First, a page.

Eventually we found ourselves on No Name Key, a popular destination if only for the name. The well-known No Name Pub is known for the pizza and their No Name t-shirts, however we chose the Caesar salad (Suzanne) and Grouper Sandwich (Brad). Both good and large portioned, however slow service. Speaking of service, we noticed that all of the waitstaff – bartender & hostess included – smiled and were pleasant, but not our waitress – to any of her tables. We said something to the hostess at the end of the meal, who replied with a genuine apology and said she hears it all the time (so fire her). We decided that since part of eating out is to enjoy the experience as well as the food, in the future if we have a grumpy person waiting on us again, we’ll ask to move to a different section of the restaurant. One can be new, one can have a bad day, but you put on your “game face” at work.




Back to the truck in the still pouring rain, we continued south….and then found ourselves in Key West. More on that, tomorrow! :-)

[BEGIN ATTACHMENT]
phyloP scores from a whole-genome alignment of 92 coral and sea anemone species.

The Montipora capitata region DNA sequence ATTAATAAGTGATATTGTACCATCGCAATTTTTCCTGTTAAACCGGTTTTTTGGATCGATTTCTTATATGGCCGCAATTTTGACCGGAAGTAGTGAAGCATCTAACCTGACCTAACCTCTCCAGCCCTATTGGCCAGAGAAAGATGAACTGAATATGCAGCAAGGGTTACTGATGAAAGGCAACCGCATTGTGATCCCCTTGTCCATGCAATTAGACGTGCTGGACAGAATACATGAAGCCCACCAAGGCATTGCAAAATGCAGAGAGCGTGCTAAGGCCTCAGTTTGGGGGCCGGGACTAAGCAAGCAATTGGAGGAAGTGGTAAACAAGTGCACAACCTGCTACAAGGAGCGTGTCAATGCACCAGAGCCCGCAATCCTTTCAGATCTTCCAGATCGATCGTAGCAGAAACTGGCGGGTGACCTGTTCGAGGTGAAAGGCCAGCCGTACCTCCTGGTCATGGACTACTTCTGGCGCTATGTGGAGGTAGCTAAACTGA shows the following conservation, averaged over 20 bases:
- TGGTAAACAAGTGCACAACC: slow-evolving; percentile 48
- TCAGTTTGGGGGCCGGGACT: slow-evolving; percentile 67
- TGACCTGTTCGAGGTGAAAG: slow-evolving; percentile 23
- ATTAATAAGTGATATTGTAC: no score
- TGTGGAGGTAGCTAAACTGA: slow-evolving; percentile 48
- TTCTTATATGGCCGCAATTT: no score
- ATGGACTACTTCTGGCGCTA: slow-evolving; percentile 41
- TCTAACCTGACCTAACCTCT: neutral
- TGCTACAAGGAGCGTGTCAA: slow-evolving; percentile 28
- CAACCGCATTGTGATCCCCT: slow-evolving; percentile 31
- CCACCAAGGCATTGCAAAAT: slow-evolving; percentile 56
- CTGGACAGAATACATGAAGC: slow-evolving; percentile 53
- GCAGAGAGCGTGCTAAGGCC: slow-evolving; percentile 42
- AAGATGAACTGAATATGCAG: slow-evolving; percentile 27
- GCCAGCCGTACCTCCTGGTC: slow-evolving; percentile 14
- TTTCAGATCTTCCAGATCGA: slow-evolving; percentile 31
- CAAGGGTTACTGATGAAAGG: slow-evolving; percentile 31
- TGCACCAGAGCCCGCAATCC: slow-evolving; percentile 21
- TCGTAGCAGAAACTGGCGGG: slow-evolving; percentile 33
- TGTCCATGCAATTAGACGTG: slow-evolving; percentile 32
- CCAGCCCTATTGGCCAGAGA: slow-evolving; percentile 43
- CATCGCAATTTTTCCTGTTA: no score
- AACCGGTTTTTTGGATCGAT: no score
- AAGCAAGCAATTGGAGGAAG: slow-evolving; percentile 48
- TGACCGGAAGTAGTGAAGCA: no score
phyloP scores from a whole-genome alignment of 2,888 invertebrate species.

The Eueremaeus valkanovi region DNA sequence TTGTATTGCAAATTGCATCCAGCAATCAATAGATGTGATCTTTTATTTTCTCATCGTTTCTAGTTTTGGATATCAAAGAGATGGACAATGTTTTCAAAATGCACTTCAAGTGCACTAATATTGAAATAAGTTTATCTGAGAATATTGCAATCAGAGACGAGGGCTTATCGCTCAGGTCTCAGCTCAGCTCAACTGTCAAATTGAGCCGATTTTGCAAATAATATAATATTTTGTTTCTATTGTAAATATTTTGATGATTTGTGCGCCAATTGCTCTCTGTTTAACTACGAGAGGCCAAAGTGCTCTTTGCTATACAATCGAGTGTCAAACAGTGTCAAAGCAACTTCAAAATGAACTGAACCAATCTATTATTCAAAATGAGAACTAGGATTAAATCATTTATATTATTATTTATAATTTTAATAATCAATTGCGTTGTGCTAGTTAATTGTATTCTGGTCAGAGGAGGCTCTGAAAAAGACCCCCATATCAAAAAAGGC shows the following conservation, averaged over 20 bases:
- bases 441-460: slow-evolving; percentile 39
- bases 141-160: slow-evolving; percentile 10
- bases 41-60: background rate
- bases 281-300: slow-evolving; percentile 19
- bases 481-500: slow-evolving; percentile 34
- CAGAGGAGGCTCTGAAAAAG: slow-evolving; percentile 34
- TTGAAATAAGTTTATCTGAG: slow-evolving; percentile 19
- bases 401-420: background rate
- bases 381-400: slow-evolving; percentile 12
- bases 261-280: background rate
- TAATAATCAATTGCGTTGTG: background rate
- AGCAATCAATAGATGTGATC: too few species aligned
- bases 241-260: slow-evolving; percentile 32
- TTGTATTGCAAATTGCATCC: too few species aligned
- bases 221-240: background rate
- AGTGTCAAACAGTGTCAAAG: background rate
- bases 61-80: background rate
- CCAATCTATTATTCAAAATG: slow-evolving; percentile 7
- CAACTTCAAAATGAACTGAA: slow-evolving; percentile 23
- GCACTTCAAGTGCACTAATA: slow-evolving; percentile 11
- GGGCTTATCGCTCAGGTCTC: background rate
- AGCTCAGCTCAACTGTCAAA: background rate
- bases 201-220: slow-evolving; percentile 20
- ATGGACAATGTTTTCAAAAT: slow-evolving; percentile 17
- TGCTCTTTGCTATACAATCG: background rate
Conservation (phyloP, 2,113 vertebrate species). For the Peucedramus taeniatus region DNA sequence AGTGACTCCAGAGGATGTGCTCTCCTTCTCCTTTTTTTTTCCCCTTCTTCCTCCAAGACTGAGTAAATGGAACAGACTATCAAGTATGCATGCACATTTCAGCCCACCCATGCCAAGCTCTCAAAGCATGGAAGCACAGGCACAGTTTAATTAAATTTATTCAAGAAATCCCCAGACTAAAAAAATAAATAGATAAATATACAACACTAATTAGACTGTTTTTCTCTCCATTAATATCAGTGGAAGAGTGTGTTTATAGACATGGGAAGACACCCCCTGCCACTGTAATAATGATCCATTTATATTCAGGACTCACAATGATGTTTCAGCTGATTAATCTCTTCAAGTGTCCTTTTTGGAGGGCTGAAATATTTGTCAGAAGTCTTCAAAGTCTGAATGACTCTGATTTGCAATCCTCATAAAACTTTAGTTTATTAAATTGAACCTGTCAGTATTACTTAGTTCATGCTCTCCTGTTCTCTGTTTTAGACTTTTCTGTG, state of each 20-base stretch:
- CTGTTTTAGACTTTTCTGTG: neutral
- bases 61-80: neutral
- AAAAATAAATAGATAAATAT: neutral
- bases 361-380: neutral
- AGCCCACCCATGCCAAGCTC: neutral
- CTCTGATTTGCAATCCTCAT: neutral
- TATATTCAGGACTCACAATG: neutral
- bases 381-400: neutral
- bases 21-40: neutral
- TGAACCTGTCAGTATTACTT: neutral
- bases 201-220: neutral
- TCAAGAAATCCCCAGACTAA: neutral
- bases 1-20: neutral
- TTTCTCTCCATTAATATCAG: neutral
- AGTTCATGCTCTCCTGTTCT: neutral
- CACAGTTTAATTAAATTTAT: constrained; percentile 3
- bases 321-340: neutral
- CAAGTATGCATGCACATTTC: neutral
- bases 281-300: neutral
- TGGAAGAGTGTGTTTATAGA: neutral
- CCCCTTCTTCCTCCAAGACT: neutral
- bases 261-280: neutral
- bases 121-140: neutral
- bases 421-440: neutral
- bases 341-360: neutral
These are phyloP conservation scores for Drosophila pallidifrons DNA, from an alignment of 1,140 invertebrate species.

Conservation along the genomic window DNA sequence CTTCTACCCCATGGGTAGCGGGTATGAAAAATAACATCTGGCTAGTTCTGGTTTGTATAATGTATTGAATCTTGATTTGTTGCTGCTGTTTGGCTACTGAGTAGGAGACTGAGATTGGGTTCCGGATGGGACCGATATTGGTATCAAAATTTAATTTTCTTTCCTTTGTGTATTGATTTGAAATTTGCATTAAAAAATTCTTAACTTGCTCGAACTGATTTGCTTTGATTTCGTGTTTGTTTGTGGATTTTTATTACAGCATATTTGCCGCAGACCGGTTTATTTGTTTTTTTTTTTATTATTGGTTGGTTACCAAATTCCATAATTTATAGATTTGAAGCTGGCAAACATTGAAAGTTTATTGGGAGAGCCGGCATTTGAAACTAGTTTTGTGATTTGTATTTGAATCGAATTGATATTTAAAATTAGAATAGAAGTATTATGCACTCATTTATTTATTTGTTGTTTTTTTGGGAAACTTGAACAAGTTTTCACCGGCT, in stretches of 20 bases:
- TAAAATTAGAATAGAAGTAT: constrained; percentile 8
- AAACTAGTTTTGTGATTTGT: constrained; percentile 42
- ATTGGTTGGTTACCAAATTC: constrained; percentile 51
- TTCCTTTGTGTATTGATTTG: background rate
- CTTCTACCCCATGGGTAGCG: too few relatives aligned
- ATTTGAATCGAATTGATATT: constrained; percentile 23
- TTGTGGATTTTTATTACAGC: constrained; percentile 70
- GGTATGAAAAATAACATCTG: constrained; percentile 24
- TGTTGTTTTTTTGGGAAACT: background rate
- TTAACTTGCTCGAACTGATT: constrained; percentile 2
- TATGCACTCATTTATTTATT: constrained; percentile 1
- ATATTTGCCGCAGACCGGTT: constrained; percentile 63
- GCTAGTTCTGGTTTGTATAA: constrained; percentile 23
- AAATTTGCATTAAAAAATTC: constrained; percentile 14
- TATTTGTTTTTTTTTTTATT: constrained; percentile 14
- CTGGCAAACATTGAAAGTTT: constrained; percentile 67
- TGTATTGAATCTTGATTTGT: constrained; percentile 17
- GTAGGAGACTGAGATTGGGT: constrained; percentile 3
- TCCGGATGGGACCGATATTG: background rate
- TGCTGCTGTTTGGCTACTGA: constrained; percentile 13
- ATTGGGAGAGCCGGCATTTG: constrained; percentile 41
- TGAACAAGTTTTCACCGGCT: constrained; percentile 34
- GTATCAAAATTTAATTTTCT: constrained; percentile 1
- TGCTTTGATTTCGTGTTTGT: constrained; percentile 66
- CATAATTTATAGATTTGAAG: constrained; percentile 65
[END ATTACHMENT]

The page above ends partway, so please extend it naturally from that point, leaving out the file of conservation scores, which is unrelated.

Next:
Easy and affordable - no matter where you are! 

Monday, April 22, 2013

Jolly Roger Travel Park, Grassy Key, Florida


 
We’re staying at the Jolly Roger Travel Park for a few days to explore the middle and southern Florida Keys. Being a Passport America park, it’s more reasonably priced than other parks in the area (generally ranging $60-$100) at $37 to $39.50 a night, plus tax. It’s a nice park, each site with 50-amp service, full hook-ups and cable. There’s a dog walk area, swimming pool, water access (boat and swimmer) and the nicest staff we’ve met. 

However….. they have the strangest practice we’ve encountered ~ each RV’er with a dog must leave $30 (cash) at the front office as a “deposit” of some sort that will be refunded if all dog rules are met. The rules are the typical – dog on leash, clean-up after, no pooping in someone else’s site, etc…. We assume it’s a cash deposit since anyone can refuse to pay if attached to a credit card payment. Yet we wonder….are there cameras watching where Zoey squats? What of she can’t hold it until she gets to the dog park? Do we get warnings first? Are they written or verbal warnings? Is there an appeals board? Why isn’t a rule “no yappy dogs,” they’re always a problem. Yes, these are all tongue-in-cheek queries, but in 10+ years of RV’ing (all of them with a dog), we’ve only once been charged extra (Desert Rose RV Park in Fernley, Nevada: $2 a day and Suzanne’s is still bitter about it) and have never had to put down a deposit. Strange, very strange……. We’ll let you know if we get the $30 back! :-)

On another note, here's a sunset picture from the campground~
 
Easy and affordable - no matter where you are!